So if traditional news outlets aren’t cutting it, providing us with a holistic perspective, where else can we look?
Can we stay tuned in? Influence response operations and decision-making? I think so. Now if we could only get our friends in the Philippines some cell service.
Feature photo: An evacuee during a military airlift. Photo by Paula Bronstein/Getty Image
Handheld devices are used to report data in volunteer crowdsourcing.
Personally, I’m finding other sources: factual, community-level information is absolutely gushing in from social media reporting. Twitter and Facebook and other online platforms are being powerfully used by on-the-ground relief organizations, businesses, global humanitarian teams, government agencies, and citizens. They’re providing different perspectives from general news sources. (In all fairness, traditional media outlets have joined the social party as well – business is business, after all. Yet, for the most part, the majority are utilizing social media primarily as mainstream information distribution channels.) The social posts of other organizations and nontraditional providers reflect stories of global and grassroots response efforts, progress, problems, concerns, and personal stories. They spotlight material and financial needs. Some ask for funding support or donations of time and labor, but isn’t this what we the readers want to be offered a way to take action?
Social media platforms such as Twitter lend themselves to be used to distribute news as well as gather data to support a response. Nonprofit humanitarian organizations such as Humanity Road offer opportunities for volunteers (#digihums) to help digitally monitor the ongoing crisis, map data, and supply a wide range of “crowdsourced” information to officials and the world. MicroMappers, a joint collaboration between QCRI, digital volunteers, and the United Nations Office for the Coordination of Humanitarian Affairs (OCHA), is another example of information gathering and distribution. The one-way information street of the past is now a busy intersection of contributors, receivers, and bystanders. It blends public and private. Techies and execs. In suits. At home with bunny slippers. Now we can all play an active part in response. In creating and receiving news.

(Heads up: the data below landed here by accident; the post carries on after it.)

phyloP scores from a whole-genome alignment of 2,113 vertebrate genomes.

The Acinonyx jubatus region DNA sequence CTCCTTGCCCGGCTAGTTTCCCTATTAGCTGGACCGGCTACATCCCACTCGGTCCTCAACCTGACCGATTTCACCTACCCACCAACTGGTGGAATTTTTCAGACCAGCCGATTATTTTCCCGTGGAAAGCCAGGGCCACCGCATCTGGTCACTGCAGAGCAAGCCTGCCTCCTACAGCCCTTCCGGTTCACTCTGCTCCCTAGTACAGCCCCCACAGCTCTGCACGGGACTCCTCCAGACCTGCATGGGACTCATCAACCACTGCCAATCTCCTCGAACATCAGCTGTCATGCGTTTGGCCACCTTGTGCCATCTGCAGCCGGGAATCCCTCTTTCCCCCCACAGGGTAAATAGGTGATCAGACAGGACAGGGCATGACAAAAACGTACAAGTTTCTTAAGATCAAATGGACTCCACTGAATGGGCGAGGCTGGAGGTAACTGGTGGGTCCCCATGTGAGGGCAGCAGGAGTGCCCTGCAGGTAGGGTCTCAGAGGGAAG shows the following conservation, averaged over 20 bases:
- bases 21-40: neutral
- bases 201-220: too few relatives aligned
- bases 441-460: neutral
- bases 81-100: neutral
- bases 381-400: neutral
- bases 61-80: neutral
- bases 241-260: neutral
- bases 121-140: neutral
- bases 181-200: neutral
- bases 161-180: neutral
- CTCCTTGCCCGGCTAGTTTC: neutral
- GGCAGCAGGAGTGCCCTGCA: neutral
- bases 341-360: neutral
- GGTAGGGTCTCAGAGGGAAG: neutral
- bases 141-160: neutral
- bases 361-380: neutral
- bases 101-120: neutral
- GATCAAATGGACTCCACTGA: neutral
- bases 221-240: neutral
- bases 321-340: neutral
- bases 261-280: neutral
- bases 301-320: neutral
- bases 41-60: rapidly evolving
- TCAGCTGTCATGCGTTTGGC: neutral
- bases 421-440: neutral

The traditional media outlets continue to be essential – we definitely need as many partners and tools in our communications toolkit as possible! Yet, these differences between traditional and social content/format are noteworthy. Social posts dish up real-time (or near real-time) breaking news, often with a vibrant, personalized hook. They give us a way to respond, and importantly, a way to easily share the info, even sitting in the comfort of a living room, continents away. Now that’s engagement. Community building. Informational power. It makes me believe that the ability to provide timely, micro-reporting via social feeds is quickly evolving to offer the public an improved form of situational awareness. This makes the responsive version of a “nightly news” oh so much more interesting.
Yes, these nimble new information resources are increasing our ability to get a real inside look, to understand what is going on – even in a remote, typhoon-ravaged archipelago in the western Pacific Ocean. Yet, we need to stay diligent. We need news content that is true and truly matters. That supports those who are now facing the bitter reality of losing family members, homes, and livelihood.